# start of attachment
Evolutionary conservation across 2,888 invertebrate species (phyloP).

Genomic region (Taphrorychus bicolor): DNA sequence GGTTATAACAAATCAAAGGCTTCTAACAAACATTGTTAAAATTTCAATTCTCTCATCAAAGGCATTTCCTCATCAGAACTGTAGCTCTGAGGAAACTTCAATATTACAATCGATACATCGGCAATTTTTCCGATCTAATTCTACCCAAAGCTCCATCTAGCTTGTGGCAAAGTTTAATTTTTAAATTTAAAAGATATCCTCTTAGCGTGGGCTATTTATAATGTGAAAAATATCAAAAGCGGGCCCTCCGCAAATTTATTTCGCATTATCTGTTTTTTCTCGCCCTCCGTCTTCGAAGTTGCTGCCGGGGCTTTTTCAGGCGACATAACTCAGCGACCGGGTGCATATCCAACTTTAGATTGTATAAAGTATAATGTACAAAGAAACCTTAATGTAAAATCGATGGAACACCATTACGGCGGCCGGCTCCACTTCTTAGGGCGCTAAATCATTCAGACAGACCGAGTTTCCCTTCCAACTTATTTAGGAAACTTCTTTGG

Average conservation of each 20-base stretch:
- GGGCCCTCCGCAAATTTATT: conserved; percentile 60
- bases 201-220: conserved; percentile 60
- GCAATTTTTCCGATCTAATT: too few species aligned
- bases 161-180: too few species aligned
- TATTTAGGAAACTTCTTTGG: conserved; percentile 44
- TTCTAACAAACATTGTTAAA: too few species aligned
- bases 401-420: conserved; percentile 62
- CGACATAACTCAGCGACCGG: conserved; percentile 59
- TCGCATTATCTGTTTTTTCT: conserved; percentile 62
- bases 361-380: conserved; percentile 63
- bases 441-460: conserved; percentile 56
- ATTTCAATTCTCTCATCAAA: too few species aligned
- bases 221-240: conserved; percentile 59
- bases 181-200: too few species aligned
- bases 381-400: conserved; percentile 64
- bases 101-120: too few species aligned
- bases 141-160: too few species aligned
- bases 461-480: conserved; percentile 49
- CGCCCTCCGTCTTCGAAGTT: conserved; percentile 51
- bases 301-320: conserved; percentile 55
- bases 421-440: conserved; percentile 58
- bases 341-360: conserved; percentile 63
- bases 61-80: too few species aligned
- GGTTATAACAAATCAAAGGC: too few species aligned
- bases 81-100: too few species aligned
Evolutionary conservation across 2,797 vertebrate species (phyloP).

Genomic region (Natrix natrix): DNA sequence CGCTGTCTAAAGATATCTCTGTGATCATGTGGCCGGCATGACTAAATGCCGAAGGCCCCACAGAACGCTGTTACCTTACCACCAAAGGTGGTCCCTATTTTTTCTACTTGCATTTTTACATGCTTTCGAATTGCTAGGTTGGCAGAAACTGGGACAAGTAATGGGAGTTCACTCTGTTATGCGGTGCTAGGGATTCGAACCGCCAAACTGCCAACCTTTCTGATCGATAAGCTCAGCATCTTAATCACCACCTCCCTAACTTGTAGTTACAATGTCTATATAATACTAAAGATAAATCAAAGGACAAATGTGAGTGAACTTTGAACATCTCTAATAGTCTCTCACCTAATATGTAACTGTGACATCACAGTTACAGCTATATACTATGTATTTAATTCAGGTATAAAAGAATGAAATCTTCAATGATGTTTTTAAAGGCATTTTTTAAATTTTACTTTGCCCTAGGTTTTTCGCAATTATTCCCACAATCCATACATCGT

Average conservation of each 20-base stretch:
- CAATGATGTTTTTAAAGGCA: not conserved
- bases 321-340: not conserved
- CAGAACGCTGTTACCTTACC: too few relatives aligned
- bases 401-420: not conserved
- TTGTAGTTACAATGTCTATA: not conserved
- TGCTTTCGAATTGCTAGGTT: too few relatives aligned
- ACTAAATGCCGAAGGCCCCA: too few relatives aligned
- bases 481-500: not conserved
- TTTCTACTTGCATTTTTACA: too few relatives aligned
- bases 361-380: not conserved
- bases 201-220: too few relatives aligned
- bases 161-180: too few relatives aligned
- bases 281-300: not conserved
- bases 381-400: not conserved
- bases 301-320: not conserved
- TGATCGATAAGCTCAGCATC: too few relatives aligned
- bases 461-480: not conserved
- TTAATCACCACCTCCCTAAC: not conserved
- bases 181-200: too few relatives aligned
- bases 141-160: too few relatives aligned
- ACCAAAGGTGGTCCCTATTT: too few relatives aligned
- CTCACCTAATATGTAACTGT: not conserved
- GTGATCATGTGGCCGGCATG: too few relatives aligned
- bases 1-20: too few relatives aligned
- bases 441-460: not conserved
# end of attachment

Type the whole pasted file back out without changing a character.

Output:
Evolutionary conservation across 2,888 invertebrate species (phyloP).

Genomic region (Taphrorychus bicolor): DNA sequence GGTTATAACAAATCAAAGGCTTCTAACAAACATTGTTAAAATTTCAATTCTCTCATCAAAGGCATTTCCTCATCAGAACTGTAGCTCTGAGGAAACTTCAATATTACAATCGATACATCGGCAATTTTTCCGATCTAATTCTACCCAAAGCTCCATCTAGCTTGTGGCAAAGTTTAATTTTTAAATTTAAAAGATATCCTCTTAGCGTGGGCTATTTATAATGTGAAAAATATCAAAAGCGGGCCCTCCGCAAATTTATTTCGCATTATCTGTTTTTTCTCGCCCTCCGTCTTCGAAGTTGCTGCCGGGGCTTTTTCAGGCGACATAACTCAGCGACCGGGTGCATATCCAACTTTAGATTGTATAAAGTATAATGTACAAAGAAACCTTAATGTAAAATCGATGGAACACCATTACGGCGGCCGGCTCCACTTCTTAGGGCGCTAAATCATTCAGACAGACCGAGTTTCCCTTCCAACTTATTTAGGAAACTTCTTTGG

Average conservation of each 20-base stretch:
- GGGCCCTCCGCAAATTTATT: conserved; percentile 60
- bases 201-220: conserved; percentile 60
- GCAATTTTTCCGATCTAATT: too few species aligned
- bases 161-180: too few species aligned
- TATTTAGGAAACTTCTTTGG: conserved; percentile 44
- TTCTAACAAACATTGTTAAA: too few species aligned
- bases 401-420: conserved; percentile 62
- CGACATAACTCAGCGACCGG: conserved; percentile 59
- TCGCATTATCTGTTTTTTCT: conserved; percentile 62
- bases 361-380: conserved; percentile 63
- bases 441-460: conserved; percentile 56
- ATTTCAATTCTCTCATCAAA: too few species aligned
- bases 221-240: conserved; percentile 59
- bases 181-200: too few species aligned
- bases 381-400: conserved; percentile 64
- bases 101-120: too few species aligned
- bases 141-160: too few species aligned
- bases 461-480: conserved; percentile 49
- CGCCCTCCGTCTTCGAAGTT: conserved; percentile 51
- bases 301-320: conserved; percentile 55
- bases 421-440: conserved; percentile 58
- bases 341-360: conserved; percentile 63
- bases 61-80: too few species aligned
- GGTTATAACAAATCAAAGGC: too few species aligned
- bases 81-100: too few species aligned
Evolutionary conservation across 2,797 vertebrate species (phyloP).

Genomic region (Natrix natrix): DNA sequence CGCTGTCTAAAGATATCTCTGTGATCATGTGGCCGGCATGACTAAATGCCGAAGGCCCCACAGAACGCTGTTACCTTACCACCAAAGGTGGTCCCTATTTTTTCTACTTGCATTTTTACATGCTTTCGAATTGCTAGGTTGGCAGAAACTGGGACAAGTAATGGGAGTTCACTCTGTTATGCGGTGCTAGGGATTCGAACCGCCAAACTGCCAACCTTTCTGATCGATAAGCTCAGCATCTTAATCACCACCTCCCTAACTTGTAGTTACAATGTCTATATAATACTAAAGATAAATCAAAGGACAAATGTGAGTGAACTTTGAACATCTCTAATAGTCTCTCACCTAATATGTAACTGTGACATCACAGTTACAGCTATATACTATGTATTTAATTCAGGTATAAAAGAATGAAATCTTCAATGATGTTTTTAAAGGCATTTTTTAAATTTTACTTTGCCCTAGGTTTTTCGCAATTATTCCCACAATCCATACATCGT

Average conservation of each 20-base stretch:
- CAATGATGTTTTTAAAGGCA: not conserved
- bases 321-340: not conserved
- CAGAACGCTGTTACCTTACC: too few relatives aligned
- bases 401-420: not conserved
- TTGTAGTTACAATGTCTATA: not conserved
- TGCTTTCGAATTGCTAGGTT: too few relatives aligned
- ACTAAATGCCGAAGGCCCCA: too few relatives aligned
- bases 481-500: not conserved
- TTTCTACTTGCATTTTTACA: too few relatives aligned
- bases 361-380: not conserved
- bases 201-220: too few relatives aligned
- bases 161-180: too few relatives aligned
- bases 281-300: not conserved
- bases 381-400: not conserved
- bases 301-320: not conserved
- TGATCGATAAGCTCAGCATC: too few relatives aligned
- bases 461-480: not conserved
- TTAATCACCACCTCCCTAAC: not conserved
- bases 181-200: too few relatives aligned
- bases 141-160: too few relatives aligned
- ACCAAAGGTGGTCCCTATTT: too few relatives aligned
- CTCACCTAATATGTAACTGT: not conserved
- GTGATCATGTGGCCGGCATG: too few relatives aligned
- bases 1-20: too few relatives aligned
- bases 441-460: not conserved